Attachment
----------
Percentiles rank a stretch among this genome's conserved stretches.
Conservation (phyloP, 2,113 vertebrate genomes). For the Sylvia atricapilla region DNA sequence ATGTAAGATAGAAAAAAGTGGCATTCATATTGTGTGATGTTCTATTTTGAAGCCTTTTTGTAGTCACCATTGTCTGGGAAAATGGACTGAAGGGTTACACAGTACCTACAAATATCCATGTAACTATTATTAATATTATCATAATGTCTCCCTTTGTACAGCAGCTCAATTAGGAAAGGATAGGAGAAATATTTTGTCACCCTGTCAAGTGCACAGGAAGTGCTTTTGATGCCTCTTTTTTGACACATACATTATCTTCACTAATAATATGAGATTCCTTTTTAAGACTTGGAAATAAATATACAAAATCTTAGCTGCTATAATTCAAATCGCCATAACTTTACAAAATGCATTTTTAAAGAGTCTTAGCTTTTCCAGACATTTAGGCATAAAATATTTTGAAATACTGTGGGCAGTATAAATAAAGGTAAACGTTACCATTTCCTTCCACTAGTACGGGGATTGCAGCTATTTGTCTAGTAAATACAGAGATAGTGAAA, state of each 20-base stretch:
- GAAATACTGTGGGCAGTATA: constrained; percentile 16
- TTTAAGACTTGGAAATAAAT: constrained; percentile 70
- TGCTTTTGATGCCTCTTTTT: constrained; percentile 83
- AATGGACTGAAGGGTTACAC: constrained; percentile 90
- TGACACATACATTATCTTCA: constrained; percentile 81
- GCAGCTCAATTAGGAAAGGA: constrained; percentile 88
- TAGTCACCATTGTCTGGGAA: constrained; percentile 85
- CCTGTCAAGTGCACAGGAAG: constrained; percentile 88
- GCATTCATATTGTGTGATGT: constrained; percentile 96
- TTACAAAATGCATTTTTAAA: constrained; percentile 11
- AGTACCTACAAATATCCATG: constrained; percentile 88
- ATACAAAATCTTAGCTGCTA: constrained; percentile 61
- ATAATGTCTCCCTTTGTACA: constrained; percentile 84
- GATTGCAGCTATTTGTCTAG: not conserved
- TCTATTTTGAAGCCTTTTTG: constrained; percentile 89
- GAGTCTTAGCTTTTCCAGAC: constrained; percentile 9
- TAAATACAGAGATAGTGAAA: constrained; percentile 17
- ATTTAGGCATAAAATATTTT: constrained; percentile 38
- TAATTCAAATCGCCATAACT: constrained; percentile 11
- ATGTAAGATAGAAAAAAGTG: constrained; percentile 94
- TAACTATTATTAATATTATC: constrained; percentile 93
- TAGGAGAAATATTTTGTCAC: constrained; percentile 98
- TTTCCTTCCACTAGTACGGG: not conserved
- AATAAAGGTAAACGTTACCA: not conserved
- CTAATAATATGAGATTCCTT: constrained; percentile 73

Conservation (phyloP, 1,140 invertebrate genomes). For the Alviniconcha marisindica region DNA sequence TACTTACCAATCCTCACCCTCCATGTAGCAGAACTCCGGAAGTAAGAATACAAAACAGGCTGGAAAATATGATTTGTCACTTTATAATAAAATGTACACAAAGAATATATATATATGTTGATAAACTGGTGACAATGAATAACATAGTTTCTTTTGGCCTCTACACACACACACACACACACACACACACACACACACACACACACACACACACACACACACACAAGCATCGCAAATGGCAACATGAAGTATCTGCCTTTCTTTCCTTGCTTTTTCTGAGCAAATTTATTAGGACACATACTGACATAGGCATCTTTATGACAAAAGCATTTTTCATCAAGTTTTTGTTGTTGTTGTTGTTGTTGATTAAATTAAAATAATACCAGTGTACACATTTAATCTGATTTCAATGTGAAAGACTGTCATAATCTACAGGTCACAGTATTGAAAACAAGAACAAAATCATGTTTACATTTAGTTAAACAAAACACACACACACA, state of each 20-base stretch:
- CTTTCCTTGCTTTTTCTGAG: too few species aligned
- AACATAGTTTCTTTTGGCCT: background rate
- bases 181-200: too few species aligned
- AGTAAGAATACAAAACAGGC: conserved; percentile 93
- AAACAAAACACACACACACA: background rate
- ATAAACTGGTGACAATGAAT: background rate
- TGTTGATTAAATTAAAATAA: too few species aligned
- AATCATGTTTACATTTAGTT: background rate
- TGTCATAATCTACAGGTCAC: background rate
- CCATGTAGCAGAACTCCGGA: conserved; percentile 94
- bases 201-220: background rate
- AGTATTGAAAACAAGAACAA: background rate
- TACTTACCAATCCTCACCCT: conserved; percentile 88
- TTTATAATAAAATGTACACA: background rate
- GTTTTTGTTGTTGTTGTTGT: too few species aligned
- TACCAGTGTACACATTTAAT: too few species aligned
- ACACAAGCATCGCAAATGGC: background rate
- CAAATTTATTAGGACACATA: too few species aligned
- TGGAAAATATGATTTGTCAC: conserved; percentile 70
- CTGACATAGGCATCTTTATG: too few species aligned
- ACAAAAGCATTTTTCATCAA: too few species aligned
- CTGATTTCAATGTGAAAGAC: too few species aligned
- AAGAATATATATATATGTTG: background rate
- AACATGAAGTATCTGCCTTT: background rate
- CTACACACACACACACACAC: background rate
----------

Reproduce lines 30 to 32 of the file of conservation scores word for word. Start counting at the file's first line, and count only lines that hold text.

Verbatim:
- AACATAGTTTCTTTTGGCCT: background rate
- bases 181-200: too few species aligned
- AGTAAGAATACAAAACAGGC: conserved; percentile 93